fragments of "Wandering Rocks"

texto original tomado de The Literature Network. mi ensayo sobre la traducción está aquí



A onelegged sailor crutched himself round MacConnell's corner, skirting Rabaiotti's icecream car, and jerked himself up Eccles street. Towards Larry O'Rourke, in shirtsleeves in his doorway, he growled unamiably

─For England...

He swung himself violently forward past Katey and Boody Dedalus, halted and growled:

─home and beauty.

J.J. O'Molloy's white careworn face was told that Mr Lambert was in the warehouse with a visitor.

A stout lady stopped, took a copper coin from her purse and dropped it into the cap held out to her. The sailor grumbled thanks and glanced sourly at the unheeding windows, sank his head and swung himself forward four strides.

He halted and growled angrily:

─For England...

Two barefoot urchins, sucking long liquorice laces, halted near him, gaping at his stump with their yellow-slobbered mouths.

He swung himself forward in vigorous jerks, halted, lifted his head towards a window and bayed deeply:

─home and beauty.

The gay sweet chirping whistling within went on a bar or two, ceased. The blind of the window was drawn aside. A card Unfurnished Apartments slipped from the sash and fell.

A plump bare generous arm shone, was seen, held forth from a white petticoatbodice and taut shiftstraps. A woman's hand flung forth a coin over the area railings. It fell on the path.

One of the urchins ran to it, picked it up and dropped it into the minstrel's cap, saying:

─There, sir.


The blonde girl in Thornton's bedded the wicker basket with rustling fibre. Blazes Boylan handed her the bottle swathed in pink tissue paper and a small jar.

─Put these in first, will you? he said.

─Yes, sir, the blond girl said, and the fruit on top.

─That'll do, game ball, Blazes Boylan said.

She bestowed fat pears neatly, head by tail, and among them ripe shamefaced peaches.

Blazes Boylan walked here and there in new tan shoes about the fruitsmelling shop, lifting fruits, young juicy crinkled and plump red tomatoes, sniffing smells.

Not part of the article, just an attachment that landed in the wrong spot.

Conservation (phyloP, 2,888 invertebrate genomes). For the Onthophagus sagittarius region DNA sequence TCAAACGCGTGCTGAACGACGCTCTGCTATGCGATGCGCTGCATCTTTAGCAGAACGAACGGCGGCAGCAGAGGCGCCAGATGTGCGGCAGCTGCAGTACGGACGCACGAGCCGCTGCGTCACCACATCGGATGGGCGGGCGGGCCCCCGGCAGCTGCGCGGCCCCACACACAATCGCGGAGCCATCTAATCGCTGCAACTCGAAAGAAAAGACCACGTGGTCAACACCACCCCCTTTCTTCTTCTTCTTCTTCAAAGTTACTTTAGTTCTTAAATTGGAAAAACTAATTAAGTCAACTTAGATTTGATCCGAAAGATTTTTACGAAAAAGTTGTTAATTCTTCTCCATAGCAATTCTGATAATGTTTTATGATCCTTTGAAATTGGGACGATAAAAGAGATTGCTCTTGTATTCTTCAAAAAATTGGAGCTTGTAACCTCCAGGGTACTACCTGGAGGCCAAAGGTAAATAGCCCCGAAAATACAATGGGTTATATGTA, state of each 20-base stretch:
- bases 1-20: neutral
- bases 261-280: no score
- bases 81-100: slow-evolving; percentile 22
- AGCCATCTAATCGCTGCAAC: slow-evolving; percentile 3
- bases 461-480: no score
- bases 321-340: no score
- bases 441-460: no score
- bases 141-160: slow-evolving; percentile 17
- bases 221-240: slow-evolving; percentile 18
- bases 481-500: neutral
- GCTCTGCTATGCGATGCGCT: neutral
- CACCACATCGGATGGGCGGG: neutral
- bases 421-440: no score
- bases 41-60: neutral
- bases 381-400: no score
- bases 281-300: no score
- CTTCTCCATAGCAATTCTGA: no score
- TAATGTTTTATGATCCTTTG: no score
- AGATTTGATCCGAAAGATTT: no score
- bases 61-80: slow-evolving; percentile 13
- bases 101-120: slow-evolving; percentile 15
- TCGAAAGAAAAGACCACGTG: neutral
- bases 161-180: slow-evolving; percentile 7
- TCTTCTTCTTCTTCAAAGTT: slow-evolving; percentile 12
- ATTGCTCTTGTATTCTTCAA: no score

H. E. L. Y.’S. filed before him, tallwhitehatted, past Tangier lane, plodding towards their goal.

He turned suddenly from a chip of strawberries, drew a gold watch from his fob and held it at its chain's length.

─Can you send them by tram? Now?

A darkbacked figure under Merchants' arch scanned books on the hawker's car.

─Certainly, sir. Is it in the city?

─O, yes, Blazes Boylan said. Ten minutes.

The blond girl handed him a docket and pencil.

─Will you write the address, sir?

Blazes Boylan at the counter wrote and pushed the docket to her.

─Send it at once, will you? he said. It's for an invalid.

─Yes, sir. I will, sir.

Blazes Boylan rattled merry money in his trousers' pocket.

─What's the damage? he asked.

The blond girl's slim fingers reckoned the fruits.

Blazes Boylan looked into the cut of her blouse. A young pullet. He took a red carnation from the tall stemglass.

─This for me? he asked gallantly.

The blond girl glanced sideways at him, got up regardless, with his tie a bit crooked, blushing.

─Yes, sir, she said.

Bending archly she reckoned again fat pears and blushing peaches.

Blazes Boylan looked in her blouse with more favour, the stalk of the red flower between his smiling teeth.

─May I say a word to your telephone, missy? he asked roguishly.


Miss Dunne hid the Capel street library copy of The Woman in White far back in her drawer and rolled a sheet of gaudy notepaper into her typewriter.

Too much mystery business in it. Is he in love with that one, Marion? Change it and get another by Mary Cecil Haye.

Miss Dunne clicked on the keyboard:

─16 June 1904.

Five tallwhitehatted sandwichmen between Monypeny's corner and the slab where Wolfe Tone's statue was not, eeled themselves turning H. E. L. Y.'S and plodded back as they had come.

Then she stared at the large poster of Marie Kendall, charming soubrette, and, listlessly lolling, scribbled on the jotter sixteens and capital esses. Mustard hair and dauby cheeks. She's not nicelooking, is she? The way she is holding up her bit of a skirt. Wonder will that fellow be at the band tonight. If I could get that dressmaker to make a concertina skirt like Susy Nagle's. They kick out grand. Shannon and all the boatclub swells never took his eyes off her. Hope to goodness he won't keep me here till seven.

The telephone rang rudely by her ear.

─Hello. Yes, sir. No, sir. Yes, sir. I'll ring them up after five. Only those two, sir, for Belfast and Liverpool. All right, sir. Then I can go after six if you're not back. A quarter after. Yes, sir. Twentyseven and six. I'll tell him. Yes: one, seven, six.

She scribbled three figures on an envelope.

─Mr Boylan l Hello! That gentleman from Sport was in looking for you. Mr Lenehan, yes. He said he'll be in the Ormond at four. No, sir. Yes, sir. I'll ring them up after five.